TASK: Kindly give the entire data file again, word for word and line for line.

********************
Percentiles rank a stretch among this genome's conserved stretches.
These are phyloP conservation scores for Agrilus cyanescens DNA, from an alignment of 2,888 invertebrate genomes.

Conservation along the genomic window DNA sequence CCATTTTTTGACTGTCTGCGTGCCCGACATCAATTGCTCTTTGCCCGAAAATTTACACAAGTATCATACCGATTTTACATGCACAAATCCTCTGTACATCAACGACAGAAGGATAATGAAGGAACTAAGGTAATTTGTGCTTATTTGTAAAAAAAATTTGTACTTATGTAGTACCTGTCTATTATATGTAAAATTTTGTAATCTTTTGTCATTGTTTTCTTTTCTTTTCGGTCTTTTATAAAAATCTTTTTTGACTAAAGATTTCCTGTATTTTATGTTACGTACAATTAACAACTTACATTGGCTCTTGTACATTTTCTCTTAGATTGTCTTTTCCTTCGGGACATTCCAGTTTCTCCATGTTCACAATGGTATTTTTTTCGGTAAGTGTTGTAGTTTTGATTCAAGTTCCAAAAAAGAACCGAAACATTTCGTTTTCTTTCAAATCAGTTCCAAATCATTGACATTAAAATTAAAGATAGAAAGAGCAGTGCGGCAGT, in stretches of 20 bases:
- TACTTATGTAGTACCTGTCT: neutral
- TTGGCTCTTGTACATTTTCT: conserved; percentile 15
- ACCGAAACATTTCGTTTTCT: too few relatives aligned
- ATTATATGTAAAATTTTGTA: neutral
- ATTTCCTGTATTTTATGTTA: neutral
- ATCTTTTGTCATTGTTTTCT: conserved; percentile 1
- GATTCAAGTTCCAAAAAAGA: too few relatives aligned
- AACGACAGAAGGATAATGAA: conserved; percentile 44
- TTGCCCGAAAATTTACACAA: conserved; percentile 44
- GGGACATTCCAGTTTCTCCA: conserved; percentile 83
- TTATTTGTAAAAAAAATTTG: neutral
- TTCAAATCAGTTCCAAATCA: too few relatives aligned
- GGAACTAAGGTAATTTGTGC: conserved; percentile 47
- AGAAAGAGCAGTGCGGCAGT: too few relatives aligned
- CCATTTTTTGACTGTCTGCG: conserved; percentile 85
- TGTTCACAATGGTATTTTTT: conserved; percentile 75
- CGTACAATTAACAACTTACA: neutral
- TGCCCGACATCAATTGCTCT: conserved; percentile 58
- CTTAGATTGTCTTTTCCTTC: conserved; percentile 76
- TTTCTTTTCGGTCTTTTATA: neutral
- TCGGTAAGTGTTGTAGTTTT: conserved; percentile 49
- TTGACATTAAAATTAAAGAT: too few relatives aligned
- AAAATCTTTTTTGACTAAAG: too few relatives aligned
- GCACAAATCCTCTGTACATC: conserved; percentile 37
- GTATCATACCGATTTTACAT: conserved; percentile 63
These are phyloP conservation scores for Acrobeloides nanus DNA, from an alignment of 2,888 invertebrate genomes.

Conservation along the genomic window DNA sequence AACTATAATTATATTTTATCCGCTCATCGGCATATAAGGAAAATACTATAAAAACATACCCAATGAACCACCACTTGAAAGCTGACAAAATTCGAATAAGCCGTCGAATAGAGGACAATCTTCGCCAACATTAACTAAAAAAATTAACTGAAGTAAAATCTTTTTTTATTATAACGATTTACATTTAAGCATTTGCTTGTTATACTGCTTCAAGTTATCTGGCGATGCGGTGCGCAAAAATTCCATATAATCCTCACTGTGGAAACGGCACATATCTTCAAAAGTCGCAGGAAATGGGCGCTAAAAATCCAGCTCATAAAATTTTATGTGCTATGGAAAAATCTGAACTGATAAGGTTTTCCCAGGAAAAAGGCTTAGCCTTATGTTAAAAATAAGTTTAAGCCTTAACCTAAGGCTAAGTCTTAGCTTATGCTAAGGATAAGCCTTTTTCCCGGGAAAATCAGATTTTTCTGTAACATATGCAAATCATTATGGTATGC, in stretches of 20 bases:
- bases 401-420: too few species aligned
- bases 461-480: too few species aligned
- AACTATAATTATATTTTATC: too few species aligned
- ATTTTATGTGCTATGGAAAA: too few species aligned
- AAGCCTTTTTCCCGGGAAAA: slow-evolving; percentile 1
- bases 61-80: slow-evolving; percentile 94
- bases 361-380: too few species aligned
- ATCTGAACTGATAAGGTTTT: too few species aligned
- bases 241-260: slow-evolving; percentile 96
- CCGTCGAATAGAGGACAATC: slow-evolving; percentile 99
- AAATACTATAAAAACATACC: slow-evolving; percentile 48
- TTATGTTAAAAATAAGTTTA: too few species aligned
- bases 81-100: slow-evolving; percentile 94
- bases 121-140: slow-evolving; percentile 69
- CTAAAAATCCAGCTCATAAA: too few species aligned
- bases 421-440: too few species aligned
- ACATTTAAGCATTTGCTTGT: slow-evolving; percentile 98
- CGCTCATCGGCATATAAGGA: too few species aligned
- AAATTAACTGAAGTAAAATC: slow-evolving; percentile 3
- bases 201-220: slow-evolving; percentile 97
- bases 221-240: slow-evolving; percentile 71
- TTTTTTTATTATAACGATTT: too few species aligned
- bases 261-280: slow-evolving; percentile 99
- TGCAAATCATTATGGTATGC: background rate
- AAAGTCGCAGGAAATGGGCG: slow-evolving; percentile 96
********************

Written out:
Percentiles rank a stretch among this genome's conserved stretches.
These are phyloP conservation scores for Agrilus cyanescens DNA, from an alignment of 2,888 invertebrate genomes.

Conservation along the genomic window DNA sequence CCATTTTTTGACTGTCTGCGTGCCCGACATCAATTGCTCTTTGCCCGAAAATTTACACAAGTATCATACCGATTTTACATGCACAAATCCTCTGTACATCAACGACAGAAGGATAATGAAGGAACTAAGGTAATTTGTGCTTATTTGTAAAAAAAATTTGTACTTATGTAGTACCTGTCTATTATATGTAAAATTTTGTAATCTTTTGTCATTGTTTTCTTTTCTTTTCGGTCTTTTATAAAAATCTTTTTTGACTAAAGATTTCCTGTATTTTATGTTACGTACAATTAACAACTTACATTGGCTCTTGTACATTTTCTCTTAGATTGTCTTTTCCTTCGGGACATTCCAGTTTCTCCATGTTCACAATGGTATTTTTTTCGGTAAGTGTTGTAGTTTTGATTCAAGTTCCAAAAAAGAACCGAAACATTTCGTTTTCTTTCAAATCAGTTCCAAATCATTGACATTAAAATTAAAGATAGAAAGAGCAGTGCGGCAGT, in stretches of 20 bases:
- TACTTATGTAGTACCTGTCT: neutral
- TTGGCTCTTGTACATTTTCT: conserved; percentile 15
- ACCGAAACATTTCGTTTTCT: too few relatives aligned
- ATTATATGTAAAATTTTGTA: neutral
- ATTTCCTGTATTTTATGTTA: neutral
- ATCTTTTGTCATTGTTTTCT: conserved; percentile 1
- GATTCAAGTTCCAAAAAAGA: too few relatives aligned
- AACGACAGAAGGATAATGAA: conserved; percentile 44
- TTGCCCGAAAATTTACACAA: conserved; percentile 44
- GGGACATTCCAGTTTCTCCA: conserved; percentile 83
- TTATTTGTAAAAAAAATTTG: neutral
- TTCAAATCAGTTCCAAATCA: too few relatives aligned
- GGAACTAAGGTAATTTGTGC: conserved; percentile 47
- AGAAAGAGCAGTGCGGCAGT: too few relatives aligned
- CCATTTTTTGACTGTCTGCG: conserved; percentile 85
- TGTTCACAATGGTATTTTTT: conserved; percentile 75
- CGTACAATTAACAACTTACA: neutral
- TGCCCGACATCAATTGCTCT: conserved; percentile 58
- CTTAGATTGTCTTTTCCTTC: conserved; percentile 76
- TTTCTTTTCGGTCTTTTATA: neutral
- TCGGTAAGTGTTGTAGTTTT: conserved; percentile 49
- TTGACATTAAAATTAAAGAT: too few relatives aligned
- AAAATCTTTTTTGACTAAAG: too few relatives aligned
- GCACAAATCCTCTGTACATC: conserved; percentile 37
- GTATCATACCGATTTTACAT: conserved; percentile 63
These are phyloP conservation scores for Acrobeloides nanus DNA, from an alignment of 2,888 invertebrate genomes.

Conservation along the genomic window DNA sequence AACTATAATTATATTTTATCCGCTCATCGGCATATAAGGAAAATACTATAAAAACATACCCAATGAACCACCACTTGAAAGCTGACAAAATTCGAATAAGCCGTCGAATAGAGGACAATCTTCGCCAACATTAACTAAAAAAATTAACTGAAGTAAAATCTTTTTTTATTATAACGATTTACATTTAAGCATTTGCTTGTTATACTGCTTCAAGTTATCTGGCGATGCGGTGCGCAAAAATTCCATATAATCCTCACTGTGGAAACGGCACATATCTTCAAAAGTCGCAGGAAATGGGCGCTAAAAATCCAGCTCATAAAATTTTATGTGCTATGGAAAAATCTGAACTGATAAGGTTTTCCCAGGAAAAAGGCTTAGCCTTATGTTAAAAATAAGTTTAAGCCTTAACCTAAGGCTAAGTCTTAGCTTATGCTAAGGATAAGCCTTTTTCCCGGGAAAATCAGATTTTTCTGTAACATATGCAAATCATTATGGTATGC, in stretches of 20 bases:
- bases 401-420: too few species aligned
- bases 461-480: too few species aligned
- AACTATAATTATATTTTATC: too few species aligned
- ATTTTATGTGCTATGGAAAA: too few species aligned
- AAGCCTTTTTCCCGGGAAAA: slow-evolving; percentile 1
- bases 61-80: slow-evolving; percentile 94
- bases 361-380: too few species aligned
- ATCTGAACTGATAAGGTTTT: too few species aligned
- bases 241-260: slow-evolving; percentile 96
- CCGTCGAATAGAGGACAATC: slow-evolving; percentile 99
- AAATACTATAAAAACATACC: slow-evolving; percentile 48
- TTATGTTAAAAATAAGTTTA: too few species aligned
- bases 81-100: slow-evolving; percentile 94
- bases 121-140: slow-evolving; percentile 69
- CTAAAAATCCAGCTCATAAA: too few species aligned
- bases 421-440: too few species aligned
- ACATTTAAGCATTTGCTTGT: slow-evolving; percentile 98
- CGCTCATCGGCATATAAGGA: too few species aligned
- AAATTAACTGAAGTAAAATC: slow-evolving; percentile 3
- bases 201-220: slow-evolving; percentile 97
- bases 221-240: slow-evolving; percentile 71
- TTTTTTTATTATAACGATTT: too few species aligned
- bases 261-280: slow-evolving; percentile 99
- TGCAAATCATTATGGTATGC: background rate
- AAAGTCGCAGGAAATGGGCG: slow-evolving; percentile 96